N.Korea, S.Korea foreign ministers chat briefly in Manila
- 7 Aug 2017 at 15:39
- WRITER: KYODO NEWS
North Korean Foreign Minister Ri Yong-ho (front) walks toward an escalator during ongoing meetings at the Philippine International Convention Centre for the 50th Asean Foreign Ministers' Meeting and Related Meetings in Manila, Philippines on Monday. (EPA photo)
MANILA -- The foreign ministers of North and South Korea held a rare but very brief meeting over the weekend on the sidelines of regional talks in Manila, a government source said Monday, amid strained inter-Korean relations.
North Korean Foreign Minister Ri Yong Ho, however, said on Sunday that Seoul's recent offer to resume dialogue between the two countries “lacks sincerity”, according to the South Korean government source.
Mr Ri made that comment following South Korean counterpart Kang Kyung Wha's request for North Korea to respond to the offer, the source said.
Last month, South Korea's government proposed that the two countries hold dialogue on ways to defuse tensions along their heavily militarised border and restart reunions of families separated by the 1950-53 Korean War.
Those overtures marked the first formal olive branch extended by South Korea since President Moon Jae In took office in May. They were made after North Korea carried out its first test-firing of an intercontinental ballistic missile on July 4.
But North Korea, which conducted its second ICBM test on July 28, has yet to give any official response to the proposals.
The South Korea government source said the brief one-to-one conversation happened in an impromptu manner Sunday night when the two ministers happened to be in the same waiting room of a gala dinner for top diplomats from the 10-member Association of Southeast Asian Nations and nearly 20 other countries, also including China, Japan and the United States.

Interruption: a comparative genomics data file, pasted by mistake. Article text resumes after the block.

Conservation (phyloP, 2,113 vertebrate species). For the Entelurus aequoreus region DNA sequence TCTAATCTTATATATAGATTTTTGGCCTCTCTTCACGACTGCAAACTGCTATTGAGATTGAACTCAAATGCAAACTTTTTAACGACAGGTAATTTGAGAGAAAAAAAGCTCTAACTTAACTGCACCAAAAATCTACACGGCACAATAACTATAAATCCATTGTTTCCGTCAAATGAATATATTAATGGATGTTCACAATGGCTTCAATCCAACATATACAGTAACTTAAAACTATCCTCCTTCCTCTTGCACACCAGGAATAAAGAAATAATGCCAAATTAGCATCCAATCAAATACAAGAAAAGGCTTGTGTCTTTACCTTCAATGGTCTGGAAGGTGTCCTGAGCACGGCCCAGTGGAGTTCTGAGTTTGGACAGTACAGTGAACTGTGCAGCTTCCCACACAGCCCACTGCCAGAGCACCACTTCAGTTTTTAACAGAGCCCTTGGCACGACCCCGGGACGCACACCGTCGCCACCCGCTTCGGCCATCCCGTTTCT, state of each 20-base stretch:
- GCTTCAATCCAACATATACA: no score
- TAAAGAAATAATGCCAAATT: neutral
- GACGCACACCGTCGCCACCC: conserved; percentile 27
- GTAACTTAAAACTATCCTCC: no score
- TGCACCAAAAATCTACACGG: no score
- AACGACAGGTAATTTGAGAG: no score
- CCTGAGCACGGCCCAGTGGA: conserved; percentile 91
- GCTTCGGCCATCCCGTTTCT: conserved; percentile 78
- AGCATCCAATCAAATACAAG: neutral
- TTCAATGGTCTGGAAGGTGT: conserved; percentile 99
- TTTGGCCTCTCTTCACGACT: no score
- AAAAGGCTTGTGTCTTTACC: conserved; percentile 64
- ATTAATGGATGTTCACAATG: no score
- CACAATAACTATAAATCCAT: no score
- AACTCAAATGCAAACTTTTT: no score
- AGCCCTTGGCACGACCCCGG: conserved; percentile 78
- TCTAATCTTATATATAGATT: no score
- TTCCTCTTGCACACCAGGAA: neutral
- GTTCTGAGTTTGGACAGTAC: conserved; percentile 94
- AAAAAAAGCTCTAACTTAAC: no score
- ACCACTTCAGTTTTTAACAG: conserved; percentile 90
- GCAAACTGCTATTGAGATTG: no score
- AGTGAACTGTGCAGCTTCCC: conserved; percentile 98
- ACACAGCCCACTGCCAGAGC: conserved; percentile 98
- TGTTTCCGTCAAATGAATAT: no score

They shook hands as well, the source said.
Chinese Foreign Minister Wang Yi welcomed the news of the brief encounter between Mr Kang and Mr Ri.
"I don't know what they discussed, but I support that," Mr Wang told reporters, adding he believes North Korea is not categorically rejecting the South Korean proposals.
Mr Wang said China is "looking forward" for an early realisation of inter-Korean dialogue.
China on Saturday backed the idea of the UN Security Council imposing additional sanctions on North Korea following the two long-range missile tests.
Still, China has long urged that putting more pressure on North Korea will not ease tensions. To achieve the goal of denuclearising the Korean Peninsula, it has been saying that it is more important for all sides to come back to the negotiating table.
As the international community tries to further isolate North Korea with the tougher sanctions that would slash its $3 billion in annual exports by a third, Mr Ri held talks with Mr Wang also on Sunday and Russian Foreign Minister Sergey Lavrov on Monday in the Philippine capital.
The Chinese foreign minister told reporters that during the meeting Mr Ri reiterated North Korea's position on its weapons program.
North Korea has long claimed its efforts to develop nuclear arms and long-range missiles are defensive in nature and essential because of the threat it perceives from the militarily powerful United States.
A North Korean official traveling with Mr Ri said he also had talks with his Philippine counterpart Alan Peter Cayetano on Monday ahead an Asean Regional Forum meeting, at which Pyongyang's weapons program was high on the agenda.
As the Philippines is this year's Asean chair, Mr Cayetano met with Mr Ri and formally conveyed the regional bloc's opposition to North Korea's series of arms tests in violation of UN Security Council resolutions, according to Robespierre Bolivar, spokesman of the Philippines' Department of Foreign Affairs.
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